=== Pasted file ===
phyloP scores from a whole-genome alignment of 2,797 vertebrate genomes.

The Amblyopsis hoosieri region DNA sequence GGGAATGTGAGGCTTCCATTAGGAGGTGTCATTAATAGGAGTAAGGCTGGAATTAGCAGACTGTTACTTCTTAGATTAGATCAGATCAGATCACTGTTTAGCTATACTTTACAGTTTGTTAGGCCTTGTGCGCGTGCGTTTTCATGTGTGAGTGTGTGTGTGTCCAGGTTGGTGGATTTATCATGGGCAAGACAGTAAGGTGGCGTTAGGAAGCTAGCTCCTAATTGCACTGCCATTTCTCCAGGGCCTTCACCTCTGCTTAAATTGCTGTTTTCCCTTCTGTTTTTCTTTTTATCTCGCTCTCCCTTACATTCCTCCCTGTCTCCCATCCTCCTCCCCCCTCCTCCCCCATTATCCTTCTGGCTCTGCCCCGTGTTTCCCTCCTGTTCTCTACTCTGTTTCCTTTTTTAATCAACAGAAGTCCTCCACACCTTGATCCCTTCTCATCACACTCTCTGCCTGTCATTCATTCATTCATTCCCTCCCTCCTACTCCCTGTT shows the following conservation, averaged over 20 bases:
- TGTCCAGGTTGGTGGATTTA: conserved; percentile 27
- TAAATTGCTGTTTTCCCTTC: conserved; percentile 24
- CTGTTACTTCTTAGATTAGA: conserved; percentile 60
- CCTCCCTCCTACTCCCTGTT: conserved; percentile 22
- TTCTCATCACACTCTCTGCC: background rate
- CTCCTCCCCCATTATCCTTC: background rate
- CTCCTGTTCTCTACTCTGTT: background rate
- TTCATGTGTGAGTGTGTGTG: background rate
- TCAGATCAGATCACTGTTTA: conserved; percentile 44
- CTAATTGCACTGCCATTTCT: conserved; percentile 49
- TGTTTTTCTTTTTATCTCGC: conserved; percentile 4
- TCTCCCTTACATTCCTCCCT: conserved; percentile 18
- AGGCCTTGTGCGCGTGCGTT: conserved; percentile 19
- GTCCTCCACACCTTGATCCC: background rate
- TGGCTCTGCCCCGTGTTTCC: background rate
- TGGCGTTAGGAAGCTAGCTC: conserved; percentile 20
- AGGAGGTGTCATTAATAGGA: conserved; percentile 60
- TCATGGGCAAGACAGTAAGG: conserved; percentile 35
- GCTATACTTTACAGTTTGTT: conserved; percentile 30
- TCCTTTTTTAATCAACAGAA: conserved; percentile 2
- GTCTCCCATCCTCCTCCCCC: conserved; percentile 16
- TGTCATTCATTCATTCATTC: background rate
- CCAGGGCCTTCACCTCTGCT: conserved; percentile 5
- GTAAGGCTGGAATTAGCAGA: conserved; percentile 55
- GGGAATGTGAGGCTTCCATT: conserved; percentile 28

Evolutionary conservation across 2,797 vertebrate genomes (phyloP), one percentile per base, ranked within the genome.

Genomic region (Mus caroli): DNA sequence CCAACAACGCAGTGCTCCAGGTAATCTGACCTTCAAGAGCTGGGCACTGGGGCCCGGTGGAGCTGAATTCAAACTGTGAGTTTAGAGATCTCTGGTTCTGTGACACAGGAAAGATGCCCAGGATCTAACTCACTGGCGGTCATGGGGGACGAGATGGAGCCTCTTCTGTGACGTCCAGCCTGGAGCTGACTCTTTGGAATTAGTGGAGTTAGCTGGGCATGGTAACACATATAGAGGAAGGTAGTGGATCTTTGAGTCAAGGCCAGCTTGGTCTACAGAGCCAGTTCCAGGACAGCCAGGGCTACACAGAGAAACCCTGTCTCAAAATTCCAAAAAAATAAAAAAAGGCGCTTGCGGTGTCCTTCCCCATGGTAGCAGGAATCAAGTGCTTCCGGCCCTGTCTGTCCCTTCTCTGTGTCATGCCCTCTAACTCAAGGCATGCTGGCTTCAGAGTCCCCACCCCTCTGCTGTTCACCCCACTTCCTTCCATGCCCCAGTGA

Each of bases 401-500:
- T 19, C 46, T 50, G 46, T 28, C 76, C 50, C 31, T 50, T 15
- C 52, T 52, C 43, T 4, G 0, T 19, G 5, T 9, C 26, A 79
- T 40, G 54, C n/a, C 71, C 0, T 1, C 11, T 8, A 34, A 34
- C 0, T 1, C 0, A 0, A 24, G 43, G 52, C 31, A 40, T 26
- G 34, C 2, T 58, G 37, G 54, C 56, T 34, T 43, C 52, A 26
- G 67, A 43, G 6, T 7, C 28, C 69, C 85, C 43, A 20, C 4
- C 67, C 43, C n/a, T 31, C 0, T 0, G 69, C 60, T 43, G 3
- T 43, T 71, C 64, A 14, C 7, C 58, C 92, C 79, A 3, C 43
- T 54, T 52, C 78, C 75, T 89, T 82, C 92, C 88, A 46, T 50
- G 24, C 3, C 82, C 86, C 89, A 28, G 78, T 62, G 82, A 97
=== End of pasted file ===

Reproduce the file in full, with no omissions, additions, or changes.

phyloP scores from a whole-genome alignment of 2,797 vertebrate genomes.

The Amblyopsis hoosieri region DNA sequence GGGAATGTGAGGCTTCCATTAGGAGGTGTCATTAATAGGAGTAAGGCTGGAATTAGCAGACTGTTACTTCTTAGATTAGATCAGATCAGATCACTGTTTAGCTATACTTTACAGTTTGTTAGGCCTTGTGCGCGTGCGTTTTCATGTGTGAGTGTGTGTGTGTCCAGGTTGGTGGATTTATCATGGGCAAGACAGTAAGGTGGCGTTAGGAAGCTAGCTCCTAATTGCACTGCCATTTCTCCAGGGCCTTCACCTCTGCTTAAATTGCTGTTTTCCCTTCTGTTTTTCTTTTTATCTCGCTCTCCCTTACATTCCTCCCTGTCTCCCATCCTCCTCCCCCCTCCTCCCCCATTATCCTTCTGGCTCTGCCCCGTGTTTCCCTCCTGTTCTCTACTCTGTTTCCTTTTTTAATCAACAGAAGTCCTCCACACCTTGATCCCTTCTCATCACACTCTCTGCCTGTCATTCATTCATTCATTCCCTCCCTCCTACTCCCTGTT shows the following conservation, averaged over 20 bases:
- TGTCCAGGTTGGTGGATTTA: conserved; percentile 27
- TAAATTGCTGTTTTCCCTTC: conserved; percentile 24
- CTGTTACTTCTTAGATTAGA: conserved; percentile 60
- CCTCCCTCCTACTCCCTGTT: conserved; percentile 22
- TTCTCATCACACTCTCTGCC: background rate
- CTCCTCCCCCATTATCCTTC: background rate
- CTCCTGTTCTCTACTCTGTT: background rate
- TTCATGTGTGAGTGTGTGTG: background rate
- TCAGATCAGATCACTGTTTA: conserved; percentile 44
- CTAATTGCACTGCCATTTCT: conserved; percentile 49
- TGTTTTTCTTTTTATCTCGC: conserved; percentile 4
- TCTCCCTTACATTCCTCCCT: conserved; percentile 18
- AGGCCTTGTGCGCGTGCGTT: conserved; percentile 19
- GTCCTCCACACCTTGATCCC: background rate
- TGGCTCTGCCCCGTGTTTCC: background rate
- TGGCGTTAGGAAGCTAGCTC: conserved; percentile 20
- AGGAGGTGTCATTAATAGGA: conserved; percentile 60
- TCATGGGCAAGACAGTAAGG: conserved; percentile 35
- GCTATACTTTACAGTTTGTT: conserved; percentile 30
- TCCTTTTTTAATCAACAGAA: conserved; percentile 2
- GTCTCCCATCCTCCTCCCCC: conserved; percentile 16
- TGTCATTCATTCATTCATTC: background rate
- CCAGGGCCTTCACCTCTGCT: conserved; percentile 5
- GTAAGGCTGGAATTAGCAGA: conserved; percentile 55
- GGGAATGTGAGGCTTCCATT: conserved; percentile 28

Evolutionary conservation across 2,797 vertebrate genomes (phyloP), one percentile per base, ranked within the genome.

Genomic region (Mus caroli): DNA sequence CCAACAACGCAGTGCTCCAGGTAATCTGACCTTCAAGAGCTGGGCACTGGGGCCCGGTGGAGCTGAATTCAAACTGTGAGTTTAGAGATCTCTGGTTCTGTGACACAGGAAAGATGCCCAGGATCTAACTCACTGGCGGTCATGGGGGACGAGATGGAGCCTCTTCTGTGACGTCCAGCCTGGAGCTGACTCTTTGGAATTAGTGGAGTTAGCTGGGCATGGTAACACATATAGAGGAAGGTAGTGGATCTTTGAGTCAAGGCCAGCTTGGTCTACAGAGCCAGTTCCAGGACAGCCAGGGCTACACAGAGAAACCCTGTCTCAAAATTCCAAAAAAATAAAAAAAGGCGCTTGCGGTGTCCTTCCCCATGGTAGCAGGAATCAAGTGCTTCCGGCCCTGTCTGTCCCTTCTCTGTGTCATGCCCTCTAACTCAAGGCATGCTGGCTTCAGAGTCCCCACCCCTCTGCTGTTCACCCCACTTCCTTCCATGCCCCAGTGA

Each of bases 401-500:
- T 19, C 46, T 50, G 46, T 28, C 76, C 50, C 31, T 50, T 15
- C 52, T 52, C 43, T 4, G 0, T 19, G 5, T 9, C 26, A 79
- T 40, G 54, C n/a, C 71, C 0, T 1, C 11, T 8, A 34, A 34
- C 0, T 1, C 0, A 0, A 24, G 43, G 52, C 31, A 40, T 26
- G 34, C 2, T 58, G 37, G 54, C 56, T 34, T 43, C 52, A 26
- G 67, A 43, G 6, T 7, C 28, C 69, C 85, C 43, A 20, C 4
- C 67, C 43, C n/a, T 31, C 0, T 0, G 69, C 60, T 43, G 3
- T 43, T 71, C 64, A 14, C 7, C 58, C 92, C 79, A 3, C 43
- T 54, T 52, C 78, C 75, T 89, T 82, C 92, C 88, A 46, T 50
- G 24, C 3, C 82, C 86, C 89, A 28, G 78, T 62, G 82, A 97